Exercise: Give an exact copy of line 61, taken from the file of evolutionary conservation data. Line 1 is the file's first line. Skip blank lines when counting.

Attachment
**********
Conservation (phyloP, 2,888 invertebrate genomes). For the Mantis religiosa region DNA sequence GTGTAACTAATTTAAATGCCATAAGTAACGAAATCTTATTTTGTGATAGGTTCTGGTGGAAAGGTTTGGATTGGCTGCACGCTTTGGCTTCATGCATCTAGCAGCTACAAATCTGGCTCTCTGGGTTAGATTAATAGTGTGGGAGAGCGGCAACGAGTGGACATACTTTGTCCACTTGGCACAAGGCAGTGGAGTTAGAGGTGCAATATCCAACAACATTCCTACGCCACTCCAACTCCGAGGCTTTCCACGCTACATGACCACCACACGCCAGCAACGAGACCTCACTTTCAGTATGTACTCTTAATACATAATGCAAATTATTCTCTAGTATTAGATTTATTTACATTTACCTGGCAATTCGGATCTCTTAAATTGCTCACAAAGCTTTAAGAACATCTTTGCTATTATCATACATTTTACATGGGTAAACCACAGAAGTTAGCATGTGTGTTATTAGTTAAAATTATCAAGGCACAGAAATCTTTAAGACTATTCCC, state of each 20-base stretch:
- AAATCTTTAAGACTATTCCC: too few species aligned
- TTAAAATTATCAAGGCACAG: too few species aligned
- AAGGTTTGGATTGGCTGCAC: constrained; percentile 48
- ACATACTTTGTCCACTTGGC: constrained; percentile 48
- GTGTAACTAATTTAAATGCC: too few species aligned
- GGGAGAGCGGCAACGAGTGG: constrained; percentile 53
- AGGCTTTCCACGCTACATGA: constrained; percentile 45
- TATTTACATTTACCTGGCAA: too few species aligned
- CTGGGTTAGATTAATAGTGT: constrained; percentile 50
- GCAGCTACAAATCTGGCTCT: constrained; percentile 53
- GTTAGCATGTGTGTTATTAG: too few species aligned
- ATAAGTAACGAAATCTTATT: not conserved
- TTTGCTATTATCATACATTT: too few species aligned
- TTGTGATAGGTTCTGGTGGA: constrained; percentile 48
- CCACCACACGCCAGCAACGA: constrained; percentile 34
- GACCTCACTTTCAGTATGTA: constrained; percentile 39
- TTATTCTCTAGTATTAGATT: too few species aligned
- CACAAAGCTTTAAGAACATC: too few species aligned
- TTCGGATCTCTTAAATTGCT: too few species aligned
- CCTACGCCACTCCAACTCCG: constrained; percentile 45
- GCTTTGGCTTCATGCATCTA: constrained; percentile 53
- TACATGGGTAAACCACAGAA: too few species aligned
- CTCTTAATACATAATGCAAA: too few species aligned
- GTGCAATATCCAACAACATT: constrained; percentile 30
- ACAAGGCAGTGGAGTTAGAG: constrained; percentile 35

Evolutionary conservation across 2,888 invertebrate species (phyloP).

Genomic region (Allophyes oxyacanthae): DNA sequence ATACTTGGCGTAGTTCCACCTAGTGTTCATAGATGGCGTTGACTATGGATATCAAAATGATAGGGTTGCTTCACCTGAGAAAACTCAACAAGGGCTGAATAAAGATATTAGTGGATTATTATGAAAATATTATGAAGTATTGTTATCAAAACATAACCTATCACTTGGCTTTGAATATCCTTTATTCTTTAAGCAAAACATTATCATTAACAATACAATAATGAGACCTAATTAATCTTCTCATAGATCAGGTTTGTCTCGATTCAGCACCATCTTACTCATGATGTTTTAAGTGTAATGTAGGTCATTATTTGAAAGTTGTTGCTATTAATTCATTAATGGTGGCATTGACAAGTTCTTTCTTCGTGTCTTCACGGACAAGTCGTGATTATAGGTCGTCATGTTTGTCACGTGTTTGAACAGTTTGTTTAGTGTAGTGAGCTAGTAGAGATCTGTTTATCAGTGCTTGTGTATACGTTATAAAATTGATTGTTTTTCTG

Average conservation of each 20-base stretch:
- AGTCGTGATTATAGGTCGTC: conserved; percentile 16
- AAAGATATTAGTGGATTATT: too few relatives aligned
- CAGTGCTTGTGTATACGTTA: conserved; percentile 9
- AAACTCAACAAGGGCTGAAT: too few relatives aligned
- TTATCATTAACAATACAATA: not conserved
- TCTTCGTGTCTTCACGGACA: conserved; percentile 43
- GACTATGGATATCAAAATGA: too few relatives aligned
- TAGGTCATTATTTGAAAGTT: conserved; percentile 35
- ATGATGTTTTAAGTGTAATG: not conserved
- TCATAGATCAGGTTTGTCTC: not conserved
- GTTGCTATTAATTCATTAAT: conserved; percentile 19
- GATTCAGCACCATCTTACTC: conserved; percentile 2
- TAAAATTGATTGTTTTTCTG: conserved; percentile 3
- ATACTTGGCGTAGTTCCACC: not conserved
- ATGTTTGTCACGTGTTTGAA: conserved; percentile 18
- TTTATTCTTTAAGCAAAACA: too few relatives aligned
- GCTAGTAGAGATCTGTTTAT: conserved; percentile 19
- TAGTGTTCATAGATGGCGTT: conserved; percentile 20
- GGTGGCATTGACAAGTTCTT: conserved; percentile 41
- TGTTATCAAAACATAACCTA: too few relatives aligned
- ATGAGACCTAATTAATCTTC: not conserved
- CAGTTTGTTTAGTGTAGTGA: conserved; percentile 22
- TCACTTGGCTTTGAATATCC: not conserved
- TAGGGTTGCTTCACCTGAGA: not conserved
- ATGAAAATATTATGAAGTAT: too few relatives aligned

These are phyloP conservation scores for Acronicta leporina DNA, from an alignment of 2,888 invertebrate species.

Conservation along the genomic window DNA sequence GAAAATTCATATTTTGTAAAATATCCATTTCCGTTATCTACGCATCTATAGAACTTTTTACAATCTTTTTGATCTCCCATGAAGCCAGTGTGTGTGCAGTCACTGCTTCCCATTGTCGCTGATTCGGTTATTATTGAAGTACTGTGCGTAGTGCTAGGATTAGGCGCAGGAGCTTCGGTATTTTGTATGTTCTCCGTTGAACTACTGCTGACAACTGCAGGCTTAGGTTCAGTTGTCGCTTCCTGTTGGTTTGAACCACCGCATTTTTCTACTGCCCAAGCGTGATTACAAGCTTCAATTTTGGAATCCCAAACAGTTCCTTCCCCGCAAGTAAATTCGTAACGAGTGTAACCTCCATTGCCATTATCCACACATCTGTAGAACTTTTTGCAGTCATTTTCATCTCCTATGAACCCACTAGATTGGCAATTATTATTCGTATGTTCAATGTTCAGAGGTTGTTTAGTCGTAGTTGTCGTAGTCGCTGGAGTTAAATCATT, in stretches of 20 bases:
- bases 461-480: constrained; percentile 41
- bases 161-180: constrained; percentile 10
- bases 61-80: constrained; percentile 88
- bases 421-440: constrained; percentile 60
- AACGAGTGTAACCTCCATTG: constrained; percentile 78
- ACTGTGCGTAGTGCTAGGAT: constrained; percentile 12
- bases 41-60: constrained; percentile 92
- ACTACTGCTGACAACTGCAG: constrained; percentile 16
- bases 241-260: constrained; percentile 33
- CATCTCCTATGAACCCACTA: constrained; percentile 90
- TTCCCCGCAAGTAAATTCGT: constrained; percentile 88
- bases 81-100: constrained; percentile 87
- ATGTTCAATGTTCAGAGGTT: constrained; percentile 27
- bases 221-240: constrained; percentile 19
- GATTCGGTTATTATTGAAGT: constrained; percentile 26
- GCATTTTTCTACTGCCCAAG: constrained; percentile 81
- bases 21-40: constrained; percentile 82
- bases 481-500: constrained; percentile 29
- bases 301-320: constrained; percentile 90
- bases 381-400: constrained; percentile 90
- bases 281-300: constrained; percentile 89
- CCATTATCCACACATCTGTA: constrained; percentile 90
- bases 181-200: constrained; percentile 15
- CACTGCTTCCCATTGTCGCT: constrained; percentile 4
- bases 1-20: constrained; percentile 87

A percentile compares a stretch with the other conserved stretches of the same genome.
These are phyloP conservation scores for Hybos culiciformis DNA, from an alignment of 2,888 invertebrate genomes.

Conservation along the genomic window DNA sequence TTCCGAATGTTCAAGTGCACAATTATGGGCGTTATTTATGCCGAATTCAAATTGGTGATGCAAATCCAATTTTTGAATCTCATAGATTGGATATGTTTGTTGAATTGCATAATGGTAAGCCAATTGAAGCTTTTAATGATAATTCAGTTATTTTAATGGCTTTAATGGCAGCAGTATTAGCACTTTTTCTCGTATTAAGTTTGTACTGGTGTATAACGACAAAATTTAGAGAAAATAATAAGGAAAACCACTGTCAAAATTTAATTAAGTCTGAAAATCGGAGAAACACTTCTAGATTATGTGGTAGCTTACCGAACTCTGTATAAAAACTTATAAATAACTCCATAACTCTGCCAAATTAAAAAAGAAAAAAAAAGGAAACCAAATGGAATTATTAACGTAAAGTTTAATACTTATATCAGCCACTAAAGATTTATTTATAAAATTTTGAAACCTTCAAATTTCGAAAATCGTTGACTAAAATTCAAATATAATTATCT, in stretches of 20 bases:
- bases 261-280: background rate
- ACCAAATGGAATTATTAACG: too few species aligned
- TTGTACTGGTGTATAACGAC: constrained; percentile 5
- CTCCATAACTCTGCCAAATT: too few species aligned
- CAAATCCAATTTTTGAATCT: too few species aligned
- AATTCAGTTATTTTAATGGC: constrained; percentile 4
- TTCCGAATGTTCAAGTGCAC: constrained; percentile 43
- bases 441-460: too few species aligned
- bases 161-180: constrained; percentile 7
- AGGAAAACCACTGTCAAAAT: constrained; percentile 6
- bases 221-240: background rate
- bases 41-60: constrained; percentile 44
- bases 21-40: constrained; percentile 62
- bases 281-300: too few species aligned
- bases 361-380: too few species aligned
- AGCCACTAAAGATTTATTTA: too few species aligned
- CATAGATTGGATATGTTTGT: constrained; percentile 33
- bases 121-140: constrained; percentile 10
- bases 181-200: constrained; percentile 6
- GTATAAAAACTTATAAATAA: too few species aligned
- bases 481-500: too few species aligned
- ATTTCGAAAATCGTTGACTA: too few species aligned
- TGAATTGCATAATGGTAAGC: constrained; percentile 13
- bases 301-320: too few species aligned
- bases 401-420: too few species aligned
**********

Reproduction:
- AACGAGTGTAACCTCCATTG: constrained; percentile 78